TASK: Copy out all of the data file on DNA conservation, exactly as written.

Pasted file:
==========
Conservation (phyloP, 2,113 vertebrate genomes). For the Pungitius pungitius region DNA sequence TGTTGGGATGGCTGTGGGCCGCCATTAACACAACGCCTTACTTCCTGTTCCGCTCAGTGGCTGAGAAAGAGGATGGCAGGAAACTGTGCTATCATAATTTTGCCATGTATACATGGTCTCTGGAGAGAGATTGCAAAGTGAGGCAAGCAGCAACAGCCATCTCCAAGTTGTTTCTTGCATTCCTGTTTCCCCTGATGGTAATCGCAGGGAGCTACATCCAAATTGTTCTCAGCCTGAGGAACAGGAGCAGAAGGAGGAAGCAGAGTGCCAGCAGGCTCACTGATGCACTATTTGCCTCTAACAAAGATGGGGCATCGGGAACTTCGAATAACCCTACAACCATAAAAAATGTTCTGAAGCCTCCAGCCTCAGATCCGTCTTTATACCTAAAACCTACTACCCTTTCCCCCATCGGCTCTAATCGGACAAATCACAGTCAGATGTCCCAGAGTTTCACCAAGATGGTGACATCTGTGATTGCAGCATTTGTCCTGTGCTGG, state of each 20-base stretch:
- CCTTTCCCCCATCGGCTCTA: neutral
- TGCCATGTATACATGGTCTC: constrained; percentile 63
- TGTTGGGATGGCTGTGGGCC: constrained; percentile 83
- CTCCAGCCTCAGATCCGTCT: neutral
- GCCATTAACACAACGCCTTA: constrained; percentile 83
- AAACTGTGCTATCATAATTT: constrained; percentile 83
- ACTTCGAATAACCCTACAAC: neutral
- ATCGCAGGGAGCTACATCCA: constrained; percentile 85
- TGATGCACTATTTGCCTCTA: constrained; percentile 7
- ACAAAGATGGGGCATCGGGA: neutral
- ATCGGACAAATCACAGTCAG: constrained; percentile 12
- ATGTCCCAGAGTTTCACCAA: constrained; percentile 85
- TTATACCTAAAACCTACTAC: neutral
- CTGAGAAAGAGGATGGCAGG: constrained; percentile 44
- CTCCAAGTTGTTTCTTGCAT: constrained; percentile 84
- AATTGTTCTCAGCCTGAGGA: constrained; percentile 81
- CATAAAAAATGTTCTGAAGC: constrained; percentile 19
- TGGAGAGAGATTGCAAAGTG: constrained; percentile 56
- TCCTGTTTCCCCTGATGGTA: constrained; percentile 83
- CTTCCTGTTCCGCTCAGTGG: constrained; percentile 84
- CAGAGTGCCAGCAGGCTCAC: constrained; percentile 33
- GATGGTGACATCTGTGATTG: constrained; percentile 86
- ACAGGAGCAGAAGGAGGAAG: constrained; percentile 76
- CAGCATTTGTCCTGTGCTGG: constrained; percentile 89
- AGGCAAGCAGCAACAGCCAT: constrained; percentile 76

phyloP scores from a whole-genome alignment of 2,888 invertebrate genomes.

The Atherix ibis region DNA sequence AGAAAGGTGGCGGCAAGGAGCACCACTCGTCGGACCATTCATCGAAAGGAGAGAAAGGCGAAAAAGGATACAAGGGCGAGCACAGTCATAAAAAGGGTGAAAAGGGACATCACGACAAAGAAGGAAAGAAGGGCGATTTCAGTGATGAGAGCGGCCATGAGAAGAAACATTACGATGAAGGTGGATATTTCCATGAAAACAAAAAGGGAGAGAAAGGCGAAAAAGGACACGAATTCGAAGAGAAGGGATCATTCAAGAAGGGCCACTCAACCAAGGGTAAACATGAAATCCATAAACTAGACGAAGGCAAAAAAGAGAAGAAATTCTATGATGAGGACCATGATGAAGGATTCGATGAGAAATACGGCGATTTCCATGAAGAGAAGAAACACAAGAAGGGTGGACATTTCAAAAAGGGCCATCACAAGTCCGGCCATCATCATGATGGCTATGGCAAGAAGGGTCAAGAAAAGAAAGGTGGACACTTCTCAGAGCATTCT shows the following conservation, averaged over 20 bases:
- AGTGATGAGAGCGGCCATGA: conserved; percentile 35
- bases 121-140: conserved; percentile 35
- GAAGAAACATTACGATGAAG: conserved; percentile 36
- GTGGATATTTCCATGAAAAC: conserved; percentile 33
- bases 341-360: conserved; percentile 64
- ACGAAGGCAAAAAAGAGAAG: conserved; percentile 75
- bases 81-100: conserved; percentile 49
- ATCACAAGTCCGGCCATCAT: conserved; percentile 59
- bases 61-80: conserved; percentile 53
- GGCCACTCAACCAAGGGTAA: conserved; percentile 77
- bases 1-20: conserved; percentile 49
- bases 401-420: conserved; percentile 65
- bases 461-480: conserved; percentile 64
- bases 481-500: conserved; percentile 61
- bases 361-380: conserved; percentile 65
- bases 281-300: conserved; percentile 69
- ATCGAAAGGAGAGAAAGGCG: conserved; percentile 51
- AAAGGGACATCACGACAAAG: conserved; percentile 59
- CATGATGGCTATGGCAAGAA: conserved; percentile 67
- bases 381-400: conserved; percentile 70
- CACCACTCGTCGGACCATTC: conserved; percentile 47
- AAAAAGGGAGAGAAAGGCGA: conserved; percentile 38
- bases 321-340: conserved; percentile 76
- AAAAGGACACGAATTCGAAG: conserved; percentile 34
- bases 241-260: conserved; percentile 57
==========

Conservation (phyloP, 2,113 vertebrate genomes). For the Pungitius pungitius region DNA sequence TGTTGGGATGGCTGTGGGCCGCCATTAACACAACGCCTTACTTCCTGTTCCGCTCAGTGGCTGAGAAAGAGGATGGCAGGAAACTGTGCTATCATAATTTTGCCATGTATACATGGTCTCTGGAGAGAGATTGCAAAGTGAGGCAAGCAGCAACAGCCATCTCCAAGTTGTTTCTTGCATTCCTGTTTCCCCTGATGGTAATCGCAGGGAGCTACATCCAAATTGTTCTCAGCCTGAGGAACAGGAGCAGAAGGAGGAAGCAGAGTGCCAGCAGGCTCACTGATGCACTATTTGCCTCTAACAAAGATGGGGCATCGGGAACTTCGAATAACCCTACAACCATAAAAAATGTTCTGAAGCCTCCAGCCTCAGATCCGTCTTTATACCTAAAACCTACTACCCTTTCCCCCATCGGCTCTAATCGGACAAATCACAGTCAGATGTCCCAGAGTTTCACCAAGATGGTGACATCTGTGATTGCAGCATTTGTCCTGTGCTGG, state of each 20-base stretch:
- CCTTTCCCCCATCGGCTCTA: neutral
- TGCCATGTATACATGGTCTC: constrained; percentile 63
- TGTTGGGATGGCTGTGGGCC: constrained; percentile 83
- CTCCAGCCTCAGATCCGTCT: neutral
- GCCATTAACACAACGCCTTA: constrained; percentile 83
- AAACTGTGCTATCATAATTT: constrained; percentile 83
- ACTTCGAATAACCCTACAAC: neutral
- ATCGCAGGGAGCTACATCCA: constrained; percentile 85
- TGATGCACTATTTGCCTCTA: constrained; percentile 7
- ACAAAGATGGGGCATCGGGA: neutral
- ATCGGACAAATCACAGTCAG: constrained; percentile 12
- ATGTCCCAGAGTTTCACCAA: constrained; percentile 85
- TTATACCTAAAACCTACTAC: neutral
- CTGAGAAAGAGGATGGCAGG: constrained; percentile 44
- CTCCAAGTTGTTTCTTGCAT: constrained; percentile 84
- AATTGTTCTCAGCCTGAGGA: constrained; percentile 81
- CATAAAAAATGTTCTGAAGC: constrained; percentile 19
- TGGAGAGAGATTGCAAAGTG: constrained; percentile 56
- TCCTGTTTCCCCTGATGGTA: constrained; percentile 83
- CTTCCTGTTCCGCTCAGTGG: constrained; percentile 84
- CAGAGTGCCAGCAGGCTCAC: constrained; percentile 33
- GATGGTGACATCTGTGATTG: constrained; percentile 86
- ACAGGAGCAGAAGGAGGAAG: constrained; percentile 76
- CAGCATTTGTCCTGTGCTGG: constrained; percentile 89
- AGGCAAGCAGCAACAGCCAT: constrained; percentile 76

phyloP scores from a whole-genome alignment of 2,888 invertebrate genomes.

The Atherix ibis region DNA sequence AGAAAGGTGGCGGCAAGGAGCACCACTCGTCGGACCATTCATCGAAAGGAGAGAAAGGCGAAAAAGGATACAAGGGCGAGCACAGTCATAAAAAGGGTGAAAAGGGACATCACGACAAAGAAGGAAAGAAGGGCGATTTCAGTGATGAGAGCGGCCATGAGAAGAAACATTACGATGAAGGTGGATATTTCCATGAAAACAAAAAGGGAGAGAAAGGCGAAAAAGGACACGAATTCGAAGAGAAGGGATCATTCAAGAAGGGCCACTCAACCAAGGGTAAACATGAAATCCATAAACTAGACGAAGGCAAAAAAGAGAAGAAATTCTATGATGAGGACCATGATGAAGGATTCGATGAGAAATACGGCGATTTCCATGAAGAGAAGAAACACAAGAAGGGTGGACATTTCAAAAAGGGCCATCACAAGTCCGGCCATCATCATGATGGCTATGGCAAGAAGGGTCAAGAAAAGAAAGGTGGACACTTCTCAGAGCATTCT shows the following conservation, averaged over 20 bases:
- AGTGATGAGAGCGGCCATGA: conserved; percentile 35
- bases 121-140: conserved; percentile 35
- GAAGAAACATTACGATGAAG: conserved; percentile 36
- GTGGATATTTCCATGAAAAC: conserved; percentile 33
- bases 341-360: conserved; percentile 64
- ACGAAGGCAAAAAAGAGAAG: conserved; percentile 75
- bases 81-100: conserved; percentile 49
- ATCACAAGTCCGGCCATCAT: conserved; percentile 59
- bases 61-80: conserved; percentile 53
- GGCCACTCAACCAAGGGTAA: conserved; percentile 77
- bases 1-20: conserved; percentile 49
- bases 401-420: conserved; percentile 65
- bases 461-480: conserved; percentile 64
- bases 481-500: conserved; percentile 61
- bases 361-380: conserved; percentile 65
- bases 281-300: conserved; percentile 69
- ATCGAAAGGAGAGAAAGGCG: conserved; percentile 51
- AAAGGGACATCACGACAAAG: conserved; percentile 59
- CATGATGGCTATGGCAAGAA: conserved; percentile 67
- bases 381-400: conserved; percentile 70
- CACCACTCGTCGGACCATTC: conserved; percentile 47
- AAAAAGGGAGAGAAAGGCGA: conserved; percentile 38
- bases 321-340: conserved; percentile 76
- AAAAGGACACGAATTCGAAG: conserved; percentile 34
- bases 241-260: conserved; percentile 57